Our last stop that day ended up in the Latin quarter. We were trying to find a metro station and walked back to Pont Alexandre III, hopped on a bus and headed towards the St. Michel station, we wanted to go to the hotel and go to sleep. Our walk from the bus stop to the metro station took us through an area in the Latin quarter filled with café and restaurants a typical tourist place with big signs with cheap menus and people trying to lure you in. A three course meal was as low as 10 euros. MiniMe and I thought that this could be okay to try, we were a bit hungry, and she wanted Spaghetti Bolognese. Walking around reading the signs we found a place called Cafe Colbert, her meal, pancake with cheese, Spaghetti Bolognese and two scoops of ice cream was 10 euros and mine, onion soup, slices of duck breast with fries and creme brulée I think was 16 euros. This was a good bargain, but you do get what you pay for. It was during this meal we saw what had happened in Barcelona, the TV on the wall by the bar was on. Why do people have to behave like this? This gave us some food for thought.
To walk where the great thinkers of history has walked, to see what I have only seen and read about in books and seen on TV and movies. I have finally been to Athens and walked up to the ancient citadel on top of Acropolis and seen whats left of buildings such as the Parthenon, the Propylaia, the Erechtheion and the Temple of Athena Nike. If you have to choose one thing to go and see in Athens, in my oppinion This would be it.
Γεια σας, τι κάνεις
Yes, I have been to Akroplis and seen the ruins that I have only read about and seen in pictures. I studied architecture and art in my youth and the ruins on top of Akropolis was one of the many subject I had to study.
I went to Athens for a 5 day trip with my class, yup, I have gone back to school. The trip was sightseeing and pleasure. The average age of the group was 24 and that was including me. Instead of sitting in my room every evening I joined the kids. The result was that I did not get to see as much as I wanted, too tired. Long nights and early mornings is not a life for a semi old gal.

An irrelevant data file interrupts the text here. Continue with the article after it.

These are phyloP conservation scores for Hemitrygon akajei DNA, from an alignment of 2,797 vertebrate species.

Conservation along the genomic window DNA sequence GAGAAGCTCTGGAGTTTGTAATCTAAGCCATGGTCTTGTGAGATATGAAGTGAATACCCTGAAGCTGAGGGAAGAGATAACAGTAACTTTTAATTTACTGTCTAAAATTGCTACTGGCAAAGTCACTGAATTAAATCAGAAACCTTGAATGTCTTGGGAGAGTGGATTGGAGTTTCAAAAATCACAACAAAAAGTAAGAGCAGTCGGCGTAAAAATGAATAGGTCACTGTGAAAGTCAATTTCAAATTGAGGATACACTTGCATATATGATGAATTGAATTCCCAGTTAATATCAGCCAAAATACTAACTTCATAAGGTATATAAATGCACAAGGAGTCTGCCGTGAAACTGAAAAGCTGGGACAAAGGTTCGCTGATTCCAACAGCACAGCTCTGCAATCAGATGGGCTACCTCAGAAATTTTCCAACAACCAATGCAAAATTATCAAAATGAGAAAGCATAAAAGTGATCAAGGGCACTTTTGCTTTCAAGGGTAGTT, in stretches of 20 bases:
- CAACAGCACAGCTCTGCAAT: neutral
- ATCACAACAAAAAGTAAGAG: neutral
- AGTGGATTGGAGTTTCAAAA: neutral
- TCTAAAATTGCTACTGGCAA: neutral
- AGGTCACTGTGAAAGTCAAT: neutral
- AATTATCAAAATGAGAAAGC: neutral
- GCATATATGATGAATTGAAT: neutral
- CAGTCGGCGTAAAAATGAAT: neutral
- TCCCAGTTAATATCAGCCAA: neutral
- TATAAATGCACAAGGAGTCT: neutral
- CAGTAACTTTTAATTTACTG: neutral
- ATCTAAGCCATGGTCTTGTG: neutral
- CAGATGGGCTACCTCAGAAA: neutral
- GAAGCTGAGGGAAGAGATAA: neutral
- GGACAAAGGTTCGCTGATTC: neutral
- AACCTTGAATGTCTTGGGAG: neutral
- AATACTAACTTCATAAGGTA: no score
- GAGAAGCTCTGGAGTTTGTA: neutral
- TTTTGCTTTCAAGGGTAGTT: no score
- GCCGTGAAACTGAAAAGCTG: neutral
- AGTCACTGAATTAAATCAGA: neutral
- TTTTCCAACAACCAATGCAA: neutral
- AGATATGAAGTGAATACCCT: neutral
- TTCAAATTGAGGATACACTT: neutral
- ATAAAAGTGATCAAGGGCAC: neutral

I had so many plans and I even tried to learn Greek before I went. I downloaded the app Duolingo and wrote down the words and sentences from the app. When I was finally there I only used a few words, Γεια σας, τι κάνεις, καλημέρα, καλησπέρα, καληνύχτακαι ευχαριστώ ( Hello, how are you, good morning, good evening, good night and thank you) During a taxi ride the driver asked us friendly questions and asked if we spoke greek. Thanks to Duolingo I managed to answer “Όχι, εγώ δεν μιλώ ελληνικά” without thinking much. Translation, No. I do not speak Greek. Four week on that damned app and these few words was what I dared to use. Oh well, maybe next time. As a consolation I can now read the language, but do not ask what I am reading.
Our guide met us at the hotel and took us through the streets of Athens, we walked pasted the main shopping street towards Monastiraki the market popular among tourists and the locals. One thing that caught my eye is that the main shopping street looked very worn, not old but more like not maintained, but towards the market and Acropolis it was different, neat and tidy treets, lined with shops filled with soveniers, clothing, trinkets and food.
We continued towards the Athens National Archeological Museum, The guide told us that the buildings that lined the street below Acropolis was the most exclusive properties in Athens. Yes fine, but I wanted to see the citadel, I did not care for the housing of the rich, that’s not why I came here. I waited impatiently while she explained the significance of some of the buildings, do not ask me what she said, because I did not pay much attention. Actually I did a bit, but nothing important to repeat now.
Finally we walked the steep hill passing a half way restored amphitheater, on paths lined with olive trees and trees cover in yellow and purple blossoms. The guide told us a funny story about the Amphi theater. The theater has wonderful acoustic so it is being used for concerts for most of the year. To protect the old structure, smoking and water in water bottles are prohibited. What do people do? They chew gum instead and stick it under the seats/stones, so every year they have to scrape off a lot of kilos of gum off the structure. Does that mean, no pride in their old usable monuments.